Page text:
ArticlePublisher preview available
To read the full-text of this research, you can request a copy directly from the authors.

Abstract and Figures

Aedine mosquitoes go through unfavorable periods as dormant eggs. However, extended dormancy times lead to a depletion of egg reserves, which might be partially compensated by changes in larval-feeding behavior. Changes in larval behavior may also be induced by parasitism by mermithids probably as a strategy to reduce the impact of the parasite on the host. The most abundant floodwater mosquito in southern South America is Aedes albifasciatus (Diptera: Culicidae), a species naturally parasitized by Strelkovimermis spiculatus (Nematoda: Mermithidae). This study aimed to evaluate the behavior of fourth-instar larvae of Ae. albifasciatus from eggs with 2, 4, and 6 months of dormancy, parasitized or not by S. spiculatus. To achieve this, eight categories of behavior were defined, and then, each individual was observed for 5 min, and its behaviors and their duration were recorded. The behaviors with the highest percentage of observation time were still (50.1%) and wriggle swimming (33.6%), while those with the lowest percentage of observation time were those involving active foraging (less than 8%). A great variability in the behaviors was observed among individuals within the same treatment. The type and duration of each behavior did not vary in relation to egg dormancy time or parasitism, but parasitism affected the level of larval activity. Parasitized larvae performed, on average, fewer behaviors than non-parasitized larvae. This result supports the hypothesis that S. spiculatus parasitism affects the behavior of Ae. albifasciatus larvae by reducing their level of activity.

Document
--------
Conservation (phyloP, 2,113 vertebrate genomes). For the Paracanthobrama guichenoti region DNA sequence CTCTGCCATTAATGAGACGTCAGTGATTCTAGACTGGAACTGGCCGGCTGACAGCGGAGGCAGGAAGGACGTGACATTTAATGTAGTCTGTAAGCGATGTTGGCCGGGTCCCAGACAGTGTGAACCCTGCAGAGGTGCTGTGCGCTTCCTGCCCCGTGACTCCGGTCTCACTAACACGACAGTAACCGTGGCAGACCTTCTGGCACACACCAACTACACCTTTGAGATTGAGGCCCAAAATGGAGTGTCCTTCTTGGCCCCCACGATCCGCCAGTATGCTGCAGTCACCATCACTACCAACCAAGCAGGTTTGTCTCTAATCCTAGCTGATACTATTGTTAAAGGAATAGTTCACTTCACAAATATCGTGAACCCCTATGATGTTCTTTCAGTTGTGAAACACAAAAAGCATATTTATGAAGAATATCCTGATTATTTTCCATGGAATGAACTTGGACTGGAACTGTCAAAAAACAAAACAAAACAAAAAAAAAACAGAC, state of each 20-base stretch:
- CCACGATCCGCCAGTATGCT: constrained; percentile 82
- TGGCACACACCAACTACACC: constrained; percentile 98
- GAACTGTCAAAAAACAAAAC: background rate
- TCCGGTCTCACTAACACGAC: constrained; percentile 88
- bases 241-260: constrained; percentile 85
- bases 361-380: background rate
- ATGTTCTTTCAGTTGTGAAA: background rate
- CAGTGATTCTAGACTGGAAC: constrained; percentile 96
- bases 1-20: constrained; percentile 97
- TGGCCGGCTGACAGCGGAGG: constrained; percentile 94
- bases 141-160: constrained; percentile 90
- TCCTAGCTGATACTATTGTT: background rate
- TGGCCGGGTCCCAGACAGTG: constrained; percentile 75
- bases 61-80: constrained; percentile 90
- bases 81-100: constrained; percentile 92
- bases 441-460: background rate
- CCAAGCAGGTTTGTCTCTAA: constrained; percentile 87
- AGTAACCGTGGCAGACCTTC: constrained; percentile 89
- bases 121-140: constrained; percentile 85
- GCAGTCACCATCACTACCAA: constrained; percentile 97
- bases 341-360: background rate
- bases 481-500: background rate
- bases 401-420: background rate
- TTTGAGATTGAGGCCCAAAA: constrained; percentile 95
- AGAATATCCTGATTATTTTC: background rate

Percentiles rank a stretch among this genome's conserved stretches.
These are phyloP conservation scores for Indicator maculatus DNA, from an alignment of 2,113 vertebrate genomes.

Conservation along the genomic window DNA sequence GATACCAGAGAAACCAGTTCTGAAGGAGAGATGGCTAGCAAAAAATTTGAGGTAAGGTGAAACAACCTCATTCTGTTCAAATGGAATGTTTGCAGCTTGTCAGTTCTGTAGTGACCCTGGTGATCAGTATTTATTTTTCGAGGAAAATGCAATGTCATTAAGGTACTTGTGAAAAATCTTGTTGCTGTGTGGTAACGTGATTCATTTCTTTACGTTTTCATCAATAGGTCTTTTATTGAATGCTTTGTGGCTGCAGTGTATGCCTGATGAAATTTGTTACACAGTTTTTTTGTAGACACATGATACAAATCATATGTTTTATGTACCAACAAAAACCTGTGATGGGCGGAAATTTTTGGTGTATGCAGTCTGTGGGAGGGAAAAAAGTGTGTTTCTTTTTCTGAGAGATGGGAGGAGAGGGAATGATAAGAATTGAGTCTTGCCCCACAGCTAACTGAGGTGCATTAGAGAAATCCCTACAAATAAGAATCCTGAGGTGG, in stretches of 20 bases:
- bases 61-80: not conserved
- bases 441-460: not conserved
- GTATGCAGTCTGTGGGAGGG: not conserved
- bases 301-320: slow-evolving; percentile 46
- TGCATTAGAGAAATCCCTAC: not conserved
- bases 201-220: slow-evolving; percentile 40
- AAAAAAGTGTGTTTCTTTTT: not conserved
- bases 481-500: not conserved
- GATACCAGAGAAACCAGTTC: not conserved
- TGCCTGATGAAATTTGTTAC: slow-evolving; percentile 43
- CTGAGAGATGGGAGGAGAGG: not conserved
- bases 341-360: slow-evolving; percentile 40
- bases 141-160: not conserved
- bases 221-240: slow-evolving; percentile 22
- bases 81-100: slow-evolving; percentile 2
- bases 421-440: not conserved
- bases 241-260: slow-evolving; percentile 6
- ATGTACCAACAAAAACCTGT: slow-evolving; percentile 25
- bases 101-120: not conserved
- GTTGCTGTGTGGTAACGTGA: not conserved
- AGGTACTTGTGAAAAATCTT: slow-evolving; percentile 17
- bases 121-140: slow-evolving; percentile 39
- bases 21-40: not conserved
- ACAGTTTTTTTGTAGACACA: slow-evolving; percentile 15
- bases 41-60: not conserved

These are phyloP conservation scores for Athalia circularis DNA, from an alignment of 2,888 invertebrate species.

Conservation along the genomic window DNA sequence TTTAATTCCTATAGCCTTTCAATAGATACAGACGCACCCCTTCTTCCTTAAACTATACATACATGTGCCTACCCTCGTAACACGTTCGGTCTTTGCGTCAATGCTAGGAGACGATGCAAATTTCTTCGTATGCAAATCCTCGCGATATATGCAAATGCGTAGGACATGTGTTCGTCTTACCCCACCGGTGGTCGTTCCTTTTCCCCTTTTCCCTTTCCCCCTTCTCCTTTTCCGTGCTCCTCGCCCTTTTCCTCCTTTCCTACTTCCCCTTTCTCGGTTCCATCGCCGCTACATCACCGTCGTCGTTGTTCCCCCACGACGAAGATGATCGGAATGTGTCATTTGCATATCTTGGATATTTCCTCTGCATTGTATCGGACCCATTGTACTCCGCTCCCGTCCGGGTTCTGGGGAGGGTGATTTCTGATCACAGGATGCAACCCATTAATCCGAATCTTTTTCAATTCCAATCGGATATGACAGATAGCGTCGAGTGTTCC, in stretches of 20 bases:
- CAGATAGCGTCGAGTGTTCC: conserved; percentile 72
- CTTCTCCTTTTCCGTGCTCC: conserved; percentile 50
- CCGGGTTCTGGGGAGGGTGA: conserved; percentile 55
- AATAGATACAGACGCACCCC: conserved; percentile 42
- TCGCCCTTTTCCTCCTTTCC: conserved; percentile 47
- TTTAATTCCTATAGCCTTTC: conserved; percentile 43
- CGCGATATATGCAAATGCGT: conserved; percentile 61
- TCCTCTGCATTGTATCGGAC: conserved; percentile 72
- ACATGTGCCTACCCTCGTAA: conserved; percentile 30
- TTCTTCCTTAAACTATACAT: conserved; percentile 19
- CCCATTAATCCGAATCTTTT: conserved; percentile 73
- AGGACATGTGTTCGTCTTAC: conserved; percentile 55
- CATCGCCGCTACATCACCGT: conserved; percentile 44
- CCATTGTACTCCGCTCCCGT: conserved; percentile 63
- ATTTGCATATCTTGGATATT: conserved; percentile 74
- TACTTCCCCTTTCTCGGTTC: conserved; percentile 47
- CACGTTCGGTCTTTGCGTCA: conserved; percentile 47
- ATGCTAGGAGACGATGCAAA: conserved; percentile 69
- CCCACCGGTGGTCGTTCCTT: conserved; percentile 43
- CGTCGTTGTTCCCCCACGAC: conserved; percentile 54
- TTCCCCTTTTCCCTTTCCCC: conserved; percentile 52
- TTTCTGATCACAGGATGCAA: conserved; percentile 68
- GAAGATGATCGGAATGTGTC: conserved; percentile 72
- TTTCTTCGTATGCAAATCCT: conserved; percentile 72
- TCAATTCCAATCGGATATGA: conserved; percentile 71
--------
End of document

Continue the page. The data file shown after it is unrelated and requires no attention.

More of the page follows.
This content is subject to copyright. Terms and conditions apply.
Vol.:(0123456789)
1 3
https://doi.org/10.1007/s00436-021-07371-w
ARTHROPODS ANDMEDICAL ENTOMOLOGY - ORIGINAL PAPER
Behavior ofAedes albifasciatus (Diptera: Culicidae) larvae fromeggs
withdifferent dormancy timesandits relationship withparasitism
byStrelkovimermis spiculatus (Nematoda: Mermithidae)
CristianM.DiBattista1 · SylviaFischer2· RaúlE.Campos1
Received: 25 June 2021 / Accepted: 1 November 2021
© The Author(s), under exclusive licence to Springer-Verlag GmbH Germany, part of Springer Nature 2021
Abstract
Aedine mosquitoes go through unfavorable periods as dormant eggs. However, extended dormancy times lead to a depletion
of egg reserves, which might be partially compensated by changes in larval-feeding behavior. Changes in larval behavior
may also be induced by parasitism by mermithids probably as a strategy to reduce the impact of the parasite on the host.
The most abundant floodwater mosquito in southern South America is Aedes albifasciatus (Diptera: Culicidae), a species